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We discuss the unity of physics with a kind of nostalgia, for our field today is so patently diverse. We hear this diversity in the cacophony of our meeting halls, in the differing languages of theorists and experimenters, of rheologists and astrophysicists. The sheer numbers of physicists and of the papers we publish—one every few minutes—overwhelm us. Diversity has even been institutionalized: Our American Physical Society is now organized into a dozen disparate divisions, and physicists have organized many physics societies outside APS. One would expect one of the clearest expressions of the unity of physics to lie in the teaching of physics, but even that enterprise has its separate American Association of Physics Teachers. And didn't we establish the American Institute of Physics, of which APS is but one of ten members, because of the need for unity in physics?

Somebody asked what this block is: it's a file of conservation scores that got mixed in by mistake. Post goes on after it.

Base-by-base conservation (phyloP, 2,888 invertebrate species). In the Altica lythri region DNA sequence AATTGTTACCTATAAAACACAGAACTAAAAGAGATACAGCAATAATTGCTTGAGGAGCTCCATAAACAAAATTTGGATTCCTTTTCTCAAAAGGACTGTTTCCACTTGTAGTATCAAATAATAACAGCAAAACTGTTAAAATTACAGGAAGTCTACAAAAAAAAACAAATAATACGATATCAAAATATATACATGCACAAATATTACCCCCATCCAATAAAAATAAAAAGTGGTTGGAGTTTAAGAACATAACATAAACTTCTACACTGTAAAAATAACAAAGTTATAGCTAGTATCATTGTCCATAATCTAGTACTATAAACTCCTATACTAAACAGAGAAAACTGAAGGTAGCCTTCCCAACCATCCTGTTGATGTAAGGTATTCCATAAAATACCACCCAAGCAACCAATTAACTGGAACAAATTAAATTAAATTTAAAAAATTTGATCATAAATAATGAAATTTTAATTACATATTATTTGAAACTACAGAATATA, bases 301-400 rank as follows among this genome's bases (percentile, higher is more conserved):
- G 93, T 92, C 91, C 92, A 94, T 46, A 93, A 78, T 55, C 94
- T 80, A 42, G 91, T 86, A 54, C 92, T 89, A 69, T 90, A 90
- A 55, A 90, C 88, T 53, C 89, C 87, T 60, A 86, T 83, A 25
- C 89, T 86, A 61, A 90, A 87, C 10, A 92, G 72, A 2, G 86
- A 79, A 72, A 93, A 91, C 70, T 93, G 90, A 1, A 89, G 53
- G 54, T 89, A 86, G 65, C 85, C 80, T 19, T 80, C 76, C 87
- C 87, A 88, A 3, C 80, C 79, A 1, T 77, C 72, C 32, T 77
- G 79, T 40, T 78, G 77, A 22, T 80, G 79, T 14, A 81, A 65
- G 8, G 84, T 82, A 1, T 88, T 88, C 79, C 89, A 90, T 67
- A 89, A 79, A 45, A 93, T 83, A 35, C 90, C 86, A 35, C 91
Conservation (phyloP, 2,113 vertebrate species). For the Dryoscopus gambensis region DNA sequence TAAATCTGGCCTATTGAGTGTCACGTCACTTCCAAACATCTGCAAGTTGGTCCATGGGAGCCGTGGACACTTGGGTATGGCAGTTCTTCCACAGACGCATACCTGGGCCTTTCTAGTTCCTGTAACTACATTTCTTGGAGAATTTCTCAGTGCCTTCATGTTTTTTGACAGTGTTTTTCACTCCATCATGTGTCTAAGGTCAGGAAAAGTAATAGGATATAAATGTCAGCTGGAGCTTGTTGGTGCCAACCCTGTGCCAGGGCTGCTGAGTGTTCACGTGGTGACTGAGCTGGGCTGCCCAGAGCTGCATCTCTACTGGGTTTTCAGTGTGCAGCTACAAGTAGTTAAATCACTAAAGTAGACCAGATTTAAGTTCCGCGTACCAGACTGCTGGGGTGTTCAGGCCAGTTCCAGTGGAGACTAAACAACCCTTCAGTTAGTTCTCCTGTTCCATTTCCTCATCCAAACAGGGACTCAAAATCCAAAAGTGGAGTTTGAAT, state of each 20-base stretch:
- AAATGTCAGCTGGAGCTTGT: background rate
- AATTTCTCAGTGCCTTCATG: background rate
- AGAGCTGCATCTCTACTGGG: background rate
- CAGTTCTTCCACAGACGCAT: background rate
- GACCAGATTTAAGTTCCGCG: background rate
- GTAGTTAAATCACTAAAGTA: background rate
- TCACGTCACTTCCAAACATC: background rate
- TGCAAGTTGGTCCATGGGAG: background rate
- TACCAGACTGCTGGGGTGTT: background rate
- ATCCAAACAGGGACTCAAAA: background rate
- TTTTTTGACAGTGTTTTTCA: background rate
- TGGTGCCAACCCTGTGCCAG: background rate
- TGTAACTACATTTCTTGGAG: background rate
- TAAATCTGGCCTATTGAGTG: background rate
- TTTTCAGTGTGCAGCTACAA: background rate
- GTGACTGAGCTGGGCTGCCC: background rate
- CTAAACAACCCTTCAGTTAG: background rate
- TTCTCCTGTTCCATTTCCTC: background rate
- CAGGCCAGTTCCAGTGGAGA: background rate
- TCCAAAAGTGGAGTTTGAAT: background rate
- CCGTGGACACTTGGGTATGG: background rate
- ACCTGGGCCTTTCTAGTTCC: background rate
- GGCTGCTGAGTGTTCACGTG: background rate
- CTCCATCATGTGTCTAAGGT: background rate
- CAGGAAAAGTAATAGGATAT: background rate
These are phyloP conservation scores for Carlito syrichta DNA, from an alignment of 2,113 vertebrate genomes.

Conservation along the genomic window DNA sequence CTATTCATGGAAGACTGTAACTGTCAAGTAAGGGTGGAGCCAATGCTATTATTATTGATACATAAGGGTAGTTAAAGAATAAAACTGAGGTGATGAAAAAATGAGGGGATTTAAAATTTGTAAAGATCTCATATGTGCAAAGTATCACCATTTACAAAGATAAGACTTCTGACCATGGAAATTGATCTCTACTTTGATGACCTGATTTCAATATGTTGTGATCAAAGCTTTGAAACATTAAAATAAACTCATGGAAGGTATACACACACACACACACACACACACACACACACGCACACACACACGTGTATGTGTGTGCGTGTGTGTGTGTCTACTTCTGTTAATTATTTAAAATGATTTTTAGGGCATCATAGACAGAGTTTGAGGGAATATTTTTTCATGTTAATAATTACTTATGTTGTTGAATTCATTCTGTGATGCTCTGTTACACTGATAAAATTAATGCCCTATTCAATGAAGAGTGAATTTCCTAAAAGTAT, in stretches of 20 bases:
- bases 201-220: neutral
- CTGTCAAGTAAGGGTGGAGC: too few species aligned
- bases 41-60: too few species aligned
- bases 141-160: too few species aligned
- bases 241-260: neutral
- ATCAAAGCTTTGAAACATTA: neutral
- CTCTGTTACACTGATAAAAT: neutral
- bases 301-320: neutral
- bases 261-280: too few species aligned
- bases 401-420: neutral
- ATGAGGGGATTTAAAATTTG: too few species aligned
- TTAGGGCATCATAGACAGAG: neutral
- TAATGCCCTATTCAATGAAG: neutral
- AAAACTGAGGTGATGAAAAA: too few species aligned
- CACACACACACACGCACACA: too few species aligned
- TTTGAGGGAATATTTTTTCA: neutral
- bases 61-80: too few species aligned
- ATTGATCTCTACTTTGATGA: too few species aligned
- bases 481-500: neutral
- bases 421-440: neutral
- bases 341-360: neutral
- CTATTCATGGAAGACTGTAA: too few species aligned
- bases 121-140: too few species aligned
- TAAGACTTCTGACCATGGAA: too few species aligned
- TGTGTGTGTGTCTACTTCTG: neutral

Our will to believe, in spite of strong arguments to the contrary, that our diverse activities are part of one noble effort lends historical meaning to our work and perhaps even helps to create unity.